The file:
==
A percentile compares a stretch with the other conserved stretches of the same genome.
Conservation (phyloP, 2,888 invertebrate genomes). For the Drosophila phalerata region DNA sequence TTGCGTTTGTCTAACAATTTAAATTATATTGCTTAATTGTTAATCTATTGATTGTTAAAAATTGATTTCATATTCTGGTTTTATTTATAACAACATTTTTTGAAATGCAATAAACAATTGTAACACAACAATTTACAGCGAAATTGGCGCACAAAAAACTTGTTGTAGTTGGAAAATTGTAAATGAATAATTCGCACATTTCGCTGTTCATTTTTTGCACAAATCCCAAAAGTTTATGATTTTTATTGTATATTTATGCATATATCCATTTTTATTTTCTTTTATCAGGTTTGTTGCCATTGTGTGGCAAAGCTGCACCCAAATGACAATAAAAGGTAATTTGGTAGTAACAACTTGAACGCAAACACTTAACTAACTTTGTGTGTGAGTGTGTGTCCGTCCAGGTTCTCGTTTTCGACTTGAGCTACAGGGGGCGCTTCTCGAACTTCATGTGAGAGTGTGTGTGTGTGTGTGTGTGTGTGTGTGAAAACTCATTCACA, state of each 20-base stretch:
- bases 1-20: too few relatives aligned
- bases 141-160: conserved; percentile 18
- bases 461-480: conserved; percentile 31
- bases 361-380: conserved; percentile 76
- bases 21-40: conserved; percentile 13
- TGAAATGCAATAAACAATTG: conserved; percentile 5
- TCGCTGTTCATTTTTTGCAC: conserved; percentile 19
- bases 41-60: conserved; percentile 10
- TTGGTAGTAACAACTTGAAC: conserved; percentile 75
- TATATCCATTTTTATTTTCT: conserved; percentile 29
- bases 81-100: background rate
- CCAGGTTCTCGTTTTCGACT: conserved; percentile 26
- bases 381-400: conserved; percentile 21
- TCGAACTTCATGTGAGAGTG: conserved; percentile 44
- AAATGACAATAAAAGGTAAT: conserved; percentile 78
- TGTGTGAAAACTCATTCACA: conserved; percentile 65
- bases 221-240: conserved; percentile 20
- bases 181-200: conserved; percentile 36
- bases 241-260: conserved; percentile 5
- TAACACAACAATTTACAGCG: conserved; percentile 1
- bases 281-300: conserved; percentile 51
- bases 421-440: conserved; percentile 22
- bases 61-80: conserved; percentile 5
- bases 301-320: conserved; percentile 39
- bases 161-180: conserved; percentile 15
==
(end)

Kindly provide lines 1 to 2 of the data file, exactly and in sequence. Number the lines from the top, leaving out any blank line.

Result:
A percentile compares a stretch with the other conserved stretches of the same genome.
Conservation (phyloP, 2,888 invertebrate genomes). For the Drosophila phalerata region DNA sequence TTGCGTTTGTCTAACAATTTAAATTATATTGCTTAATTGTTAATCTATTGATTGTTAAAAATTGATTTCATATTCTGGTTTTATTTATAACAACATTTTTTGAAATGCAATAAACAATTGTAACACAACAATTTACAGCGAAATTGGCGCACAAAAAACTTGTTGTAGTTGGAAAATTGTAAATGAATAATTCGCACATTTCGCTGTTCATTTTTTGCACAAATCCCAAAAGTTTATGATTTTTATTGTATATTTATGCATATATCCATTTTTATTTTCTTTTATCAGGTTTGTTGCCATTGTGTGGCAAAGCTGCACCCAAATGACAATAAAAGGTAATTTGGTAGTAACAACTTGAACGCAAACACTTAACTAACTTTGTGTGTGAGTGTGTGTCCGTCCAGGTTCTCGTTTTCGACTTGAGCTACAGGGGGCGCTTCTCGAACTTCATGTGAGAGTGTGTGTGTGTGTGTGTGTGTGTGTGTGAAAACTCATTCACA, state of each 20-base stretch: